Bringing Power to the People; as We Approach One of the Most Fascinating Elections in Generations Dawn Collinson Looks at Political Campaigns over the Decades: And the Winner?

Liverpool Echo (Liverpool, England), May 1, 2010 | Go to article overview

Bringing Power to the People; as We Approach One of the Most Fascinating Elections in Generations Dawn Collinson Looks at Political Campaigns over the Decades: And the Winner?


Byline: Dawn Collinson

THERE are just five days left before the nation goes to the polls and the country gets a new government - or maybe just more of the old one.

For the first time this year, three televised debates have allowed voters to see the party leaders and would-be prime ministers up close and personal, breaking into a sweat under the combined heat of studio lights and tough questioning.

It's a thoroughly modern X Factor-style approach to a General Election and a far cry from the days when most constituents didn't even have a television on which to watch the results.

Instead, in Liverpool, they would gather in front of St George's Hall to hear their political fate being announced over loud speakers.

This is just one of many election day traditions captured over the years by ECHO photographers. In this week's Flashback we take a look at some other memorable moments and characters from Liverpool's political past.

One of Liverpool's best-loved political figures, 'Battling' Bessie Braddock was known as an ardent Socialist and fiery campaigner. Elected Member of Parliament for Liverpool Exchange at the 1945 election, she represented the seat for 24 years. This photo, left, captioned 'Bessie back again', shows her unable to contain her delight after her victory in 1964.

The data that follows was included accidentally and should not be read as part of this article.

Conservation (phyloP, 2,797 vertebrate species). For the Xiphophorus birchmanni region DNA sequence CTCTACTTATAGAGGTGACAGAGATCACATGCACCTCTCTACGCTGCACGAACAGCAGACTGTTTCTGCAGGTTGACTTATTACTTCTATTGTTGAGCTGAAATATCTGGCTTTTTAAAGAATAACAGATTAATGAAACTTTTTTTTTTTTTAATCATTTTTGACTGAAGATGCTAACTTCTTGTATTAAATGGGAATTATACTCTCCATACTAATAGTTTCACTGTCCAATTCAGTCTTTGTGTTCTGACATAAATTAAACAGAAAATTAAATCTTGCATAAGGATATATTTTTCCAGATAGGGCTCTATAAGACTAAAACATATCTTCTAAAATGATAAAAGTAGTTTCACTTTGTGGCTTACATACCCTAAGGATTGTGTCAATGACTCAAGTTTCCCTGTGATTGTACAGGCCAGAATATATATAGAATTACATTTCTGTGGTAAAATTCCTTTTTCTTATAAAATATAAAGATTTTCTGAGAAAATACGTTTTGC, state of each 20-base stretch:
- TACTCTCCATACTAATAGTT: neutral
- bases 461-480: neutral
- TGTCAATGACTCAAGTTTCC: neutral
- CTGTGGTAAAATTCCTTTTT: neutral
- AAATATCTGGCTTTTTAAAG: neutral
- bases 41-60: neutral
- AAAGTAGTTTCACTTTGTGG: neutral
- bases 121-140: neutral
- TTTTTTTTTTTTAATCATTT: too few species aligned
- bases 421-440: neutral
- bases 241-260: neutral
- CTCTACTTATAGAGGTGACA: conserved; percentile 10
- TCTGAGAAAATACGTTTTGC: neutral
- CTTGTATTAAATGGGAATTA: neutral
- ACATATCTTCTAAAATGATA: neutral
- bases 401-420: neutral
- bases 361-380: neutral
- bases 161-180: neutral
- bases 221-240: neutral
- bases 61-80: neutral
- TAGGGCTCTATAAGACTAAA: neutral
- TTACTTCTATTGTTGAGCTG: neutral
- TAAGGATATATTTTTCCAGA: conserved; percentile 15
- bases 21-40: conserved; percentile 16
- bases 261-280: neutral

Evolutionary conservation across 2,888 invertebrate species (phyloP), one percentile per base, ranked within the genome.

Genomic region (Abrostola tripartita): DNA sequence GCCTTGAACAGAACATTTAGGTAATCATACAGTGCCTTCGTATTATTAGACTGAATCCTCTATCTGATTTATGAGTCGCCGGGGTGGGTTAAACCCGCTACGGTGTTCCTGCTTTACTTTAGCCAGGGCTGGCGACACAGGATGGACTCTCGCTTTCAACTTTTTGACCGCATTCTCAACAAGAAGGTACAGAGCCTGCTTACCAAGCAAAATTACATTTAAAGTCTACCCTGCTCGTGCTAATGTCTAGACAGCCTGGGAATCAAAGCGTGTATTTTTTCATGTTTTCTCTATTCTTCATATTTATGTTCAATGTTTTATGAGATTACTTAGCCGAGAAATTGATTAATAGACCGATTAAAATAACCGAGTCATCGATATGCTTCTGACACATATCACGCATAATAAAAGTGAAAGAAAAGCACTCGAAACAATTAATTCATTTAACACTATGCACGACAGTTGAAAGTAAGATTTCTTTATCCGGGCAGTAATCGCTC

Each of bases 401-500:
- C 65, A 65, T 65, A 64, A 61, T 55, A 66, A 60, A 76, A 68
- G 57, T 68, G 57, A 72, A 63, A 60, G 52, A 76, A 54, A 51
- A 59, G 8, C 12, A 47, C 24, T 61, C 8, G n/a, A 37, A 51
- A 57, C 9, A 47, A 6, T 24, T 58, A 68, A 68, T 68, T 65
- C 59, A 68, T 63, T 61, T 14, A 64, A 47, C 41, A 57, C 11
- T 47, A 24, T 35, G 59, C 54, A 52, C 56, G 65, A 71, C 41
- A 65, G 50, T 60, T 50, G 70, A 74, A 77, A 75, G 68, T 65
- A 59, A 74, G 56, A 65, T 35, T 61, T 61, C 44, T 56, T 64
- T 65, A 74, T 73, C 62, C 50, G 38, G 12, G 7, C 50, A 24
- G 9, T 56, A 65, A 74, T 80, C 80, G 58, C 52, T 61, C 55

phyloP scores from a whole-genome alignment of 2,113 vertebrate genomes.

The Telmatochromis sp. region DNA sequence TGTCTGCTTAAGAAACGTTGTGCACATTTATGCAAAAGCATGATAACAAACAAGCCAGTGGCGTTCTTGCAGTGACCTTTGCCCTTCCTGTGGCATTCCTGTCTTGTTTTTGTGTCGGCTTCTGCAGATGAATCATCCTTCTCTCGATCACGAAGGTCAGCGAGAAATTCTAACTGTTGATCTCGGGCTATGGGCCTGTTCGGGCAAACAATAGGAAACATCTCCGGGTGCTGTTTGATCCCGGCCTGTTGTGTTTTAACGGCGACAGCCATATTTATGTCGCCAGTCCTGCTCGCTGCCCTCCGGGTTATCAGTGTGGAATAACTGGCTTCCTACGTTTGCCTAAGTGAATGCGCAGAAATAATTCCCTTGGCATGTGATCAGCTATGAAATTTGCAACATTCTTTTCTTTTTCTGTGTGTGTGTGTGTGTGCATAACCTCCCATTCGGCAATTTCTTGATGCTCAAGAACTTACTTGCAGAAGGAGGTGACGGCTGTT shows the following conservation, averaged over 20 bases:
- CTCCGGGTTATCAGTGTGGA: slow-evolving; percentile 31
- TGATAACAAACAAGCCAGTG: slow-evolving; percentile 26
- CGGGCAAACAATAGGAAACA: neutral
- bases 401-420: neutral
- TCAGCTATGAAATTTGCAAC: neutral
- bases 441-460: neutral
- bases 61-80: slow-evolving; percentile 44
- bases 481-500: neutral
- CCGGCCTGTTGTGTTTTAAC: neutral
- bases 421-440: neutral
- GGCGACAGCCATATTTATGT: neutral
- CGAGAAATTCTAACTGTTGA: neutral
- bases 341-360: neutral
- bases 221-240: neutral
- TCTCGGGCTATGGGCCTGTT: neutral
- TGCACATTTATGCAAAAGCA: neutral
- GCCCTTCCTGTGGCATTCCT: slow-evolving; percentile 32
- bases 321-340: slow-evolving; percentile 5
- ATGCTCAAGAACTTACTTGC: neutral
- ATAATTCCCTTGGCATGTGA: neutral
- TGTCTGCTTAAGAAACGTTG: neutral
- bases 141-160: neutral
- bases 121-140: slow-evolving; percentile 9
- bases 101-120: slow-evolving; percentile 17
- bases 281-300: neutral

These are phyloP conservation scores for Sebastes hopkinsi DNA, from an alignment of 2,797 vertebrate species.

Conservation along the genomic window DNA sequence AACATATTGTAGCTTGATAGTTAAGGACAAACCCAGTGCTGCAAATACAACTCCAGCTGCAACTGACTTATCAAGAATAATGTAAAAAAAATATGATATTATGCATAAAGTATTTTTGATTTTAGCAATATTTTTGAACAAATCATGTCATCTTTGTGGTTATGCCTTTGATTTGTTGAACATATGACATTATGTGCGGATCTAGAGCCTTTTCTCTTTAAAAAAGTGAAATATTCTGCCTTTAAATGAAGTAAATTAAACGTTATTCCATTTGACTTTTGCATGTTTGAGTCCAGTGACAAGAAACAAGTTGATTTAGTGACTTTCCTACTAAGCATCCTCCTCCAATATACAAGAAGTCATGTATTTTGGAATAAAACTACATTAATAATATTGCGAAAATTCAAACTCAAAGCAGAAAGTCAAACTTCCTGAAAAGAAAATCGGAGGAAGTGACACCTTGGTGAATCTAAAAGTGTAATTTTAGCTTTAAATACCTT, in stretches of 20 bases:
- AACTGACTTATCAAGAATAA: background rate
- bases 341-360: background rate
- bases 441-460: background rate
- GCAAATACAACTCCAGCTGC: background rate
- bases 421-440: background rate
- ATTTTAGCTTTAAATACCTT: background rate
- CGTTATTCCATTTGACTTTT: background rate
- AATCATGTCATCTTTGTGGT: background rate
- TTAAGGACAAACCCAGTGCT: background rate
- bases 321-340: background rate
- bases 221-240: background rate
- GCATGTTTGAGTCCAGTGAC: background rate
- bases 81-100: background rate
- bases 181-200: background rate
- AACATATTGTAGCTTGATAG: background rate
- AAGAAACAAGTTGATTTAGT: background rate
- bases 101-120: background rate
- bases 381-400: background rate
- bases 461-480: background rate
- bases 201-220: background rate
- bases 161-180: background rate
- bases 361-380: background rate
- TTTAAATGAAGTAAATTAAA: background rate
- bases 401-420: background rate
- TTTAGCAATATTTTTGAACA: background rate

The long arm of the law comes to the assistance of a group of nurses from the Royal Infirmary when they arrive to record their votes at the polling station in Vine Street, just off Myrtle Street in the city centre, in 1955 TRAP-PED: Setting out to catch the floating voter, Mr Beattie Edwards - Conservative candidate for Exchange division - goes on the campaign trail with bell in hand and a little four-legged help in 1959 GAUGE:The BBC might have had its famous swingometer, but Liverpool had its own way of keeping track of the state of the parties as it changed over the hours. …

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Bringing Power to the People; as We Approach One of the Most Fascinating Elections in Generations Dawn Collinson Looks at Political Campaigns over the Decades: And the Winner?
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